Some Advice for Urban Ministry Workers

Urban mission work is certainly unique. The rewards can be tremendous, as well as at the discouragements. So, here are a few things I thought about as I looked at the new year ahead:

A. Keep a life for yourself
I often struggle to the find the balance between personal priorities and ministry opportunities. It's easy to get caught up in ministry and put my own needs on the "back burner." Because urban missions can be a very stressful place to work good, "self care" practices are essential. One of the most important of them is to cultivate a life that is separate from the mission and its staff and clients. We need to leave work stress behind and pursue our own interests and relationships. For people who live in the mission facilities, failing to develop meaningful outside relationships and activities is a sure path to "burn-out."

B. Make time for the Lord, your spouse, and your children
Spiritual service is no replacement for spiritual relationship. We need to protect our walk with the Lord and continue to grown in our faith. In regard to the family, Paul said it best, "If anyone does not know how to manage his own family, how can he take care of God's church? (1 Timothy 3:3 NIV) Too many Christian workers have not made their marriage and their children a priority and have suffered greatly as a result.

C. Get committed to a local church
We all need own church where we can be spiritually nourished and develop relationships with people who can minister to us, instead of looking to us for help. An effective rescue mission workers knows where to go to get his or her "tank refilled' spiritually.

D. Develop yourself professionally
Cultivate your gifts and take advantage of education and training opportunities that will help you grow to be more effective in your calling from God. Maybe you need to take advantage of formal aptitude testing offered by employment and career counselors. In the rescue mission field, there is a wide variety different areas in which we may serve. These include fund raising and administration to direct supervision of clients, and counseling and case management. Getting the best "fit" for yourself will certainly lead to a more satisfying and effective ministry.

E. Find a Mentor/Confessor
Again this past week, I heard another Christian leader, whom I greatly respected, destroyed his marriage and his ministry through infidelity. We all face temptations like resentment, jealousy, sex, greed, and power. Some of us also have a past that includes addictions. My friend with the Navigators likes to ask – "Who's your Timothy and who's your Paul?" There is a real benefit to having the accountability and input of a mature believer who can serve a sour "Paul." And, at the same time, why not take some time to seek out a "Timothy" if you don't already have one. There is surely at least one other younger Christian worker who could benefit from what you have learned in your years of services. Few things are as rewarding as Investing in the life of other leader.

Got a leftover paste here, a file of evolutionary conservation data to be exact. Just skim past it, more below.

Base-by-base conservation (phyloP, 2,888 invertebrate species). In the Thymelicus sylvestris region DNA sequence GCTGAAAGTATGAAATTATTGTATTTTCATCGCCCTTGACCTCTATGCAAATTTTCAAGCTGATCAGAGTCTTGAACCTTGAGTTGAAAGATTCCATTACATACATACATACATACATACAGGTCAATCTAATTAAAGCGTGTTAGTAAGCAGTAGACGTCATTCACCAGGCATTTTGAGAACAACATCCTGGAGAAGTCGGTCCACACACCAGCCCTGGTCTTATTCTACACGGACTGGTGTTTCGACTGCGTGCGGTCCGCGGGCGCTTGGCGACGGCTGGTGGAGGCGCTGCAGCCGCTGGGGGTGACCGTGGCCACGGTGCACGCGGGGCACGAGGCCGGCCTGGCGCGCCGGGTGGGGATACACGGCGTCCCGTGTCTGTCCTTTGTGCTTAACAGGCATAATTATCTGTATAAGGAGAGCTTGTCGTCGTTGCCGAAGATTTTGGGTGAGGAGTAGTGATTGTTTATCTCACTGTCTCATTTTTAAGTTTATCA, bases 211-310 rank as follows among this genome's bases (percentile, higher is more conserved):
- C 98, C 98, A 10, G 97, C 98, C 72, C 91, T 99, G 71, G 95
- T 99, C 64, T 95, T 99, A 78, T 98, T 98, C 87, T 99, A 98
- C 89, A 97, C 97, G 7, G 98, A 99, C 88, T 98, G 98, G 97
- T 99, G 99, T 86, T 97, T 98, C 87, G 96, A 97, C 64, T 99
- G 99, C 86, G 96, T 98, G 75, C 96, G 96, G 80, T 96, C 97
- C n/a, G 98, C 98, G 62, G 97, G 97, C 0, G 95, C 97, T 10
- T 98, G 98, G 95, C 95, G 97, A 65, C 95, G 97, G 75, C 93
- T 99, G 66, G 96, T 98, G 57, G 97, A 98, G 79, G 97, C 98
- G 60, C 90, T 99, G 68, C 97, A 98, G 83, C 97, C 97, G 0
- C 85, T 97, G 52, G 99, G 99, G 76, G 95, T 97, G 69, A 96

F. Be a team player
When working with troubled people, it's important to ourselves as part of a team that God has assembled to reach out to them. He has been at work in every individual's life long before they ever came to the mission So, I f I'm not God's only representative to this person, whether they leave or stay, He will continue to work in their lives (with or without me). Though this may be your time to work with a certain person you are not expected to have all the answers or resources. But, there is probably someone else who does. Sometimes, the greatest help we can give someone is to point him or her to another resource where he or she can get needed help. And, if you are stuck, remember that it's OK to ask a fellow worker for input and assistance.

G. To God, our faithfulness is more important than our fruitfulness
A "performance orientation" is another path to burnout. Deep, lasting life change is a process – and an often time-consuming one at that. Each individual progresses at his or her own rate. So, we need to be mindful to set realistic goals for our clients – and for ourselves. Above all, it's God who ultimately does the changing. So, we need to avoid shame and guilt-driven efforts, which are from self not the Spirit. Sometimes the most effective thing we can do is to get out of God's way.

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Copyright by Michael Liimatta. All Rights Reserved.
Mr. Liimatta is the past President of Christians in Recovery®
and currently serves on its Advisory Counsel. He has been instrumental
in the program of Alcoholics Victorious for over 20 years. He is a Social Entrepreneur,
Consultant to Nonprofit Organizations with OneAccord, Chief Academic
Officer at City Vision College and has been involved
with drug and alcohol counseling and recovery education for 30 years.
Visit his web site

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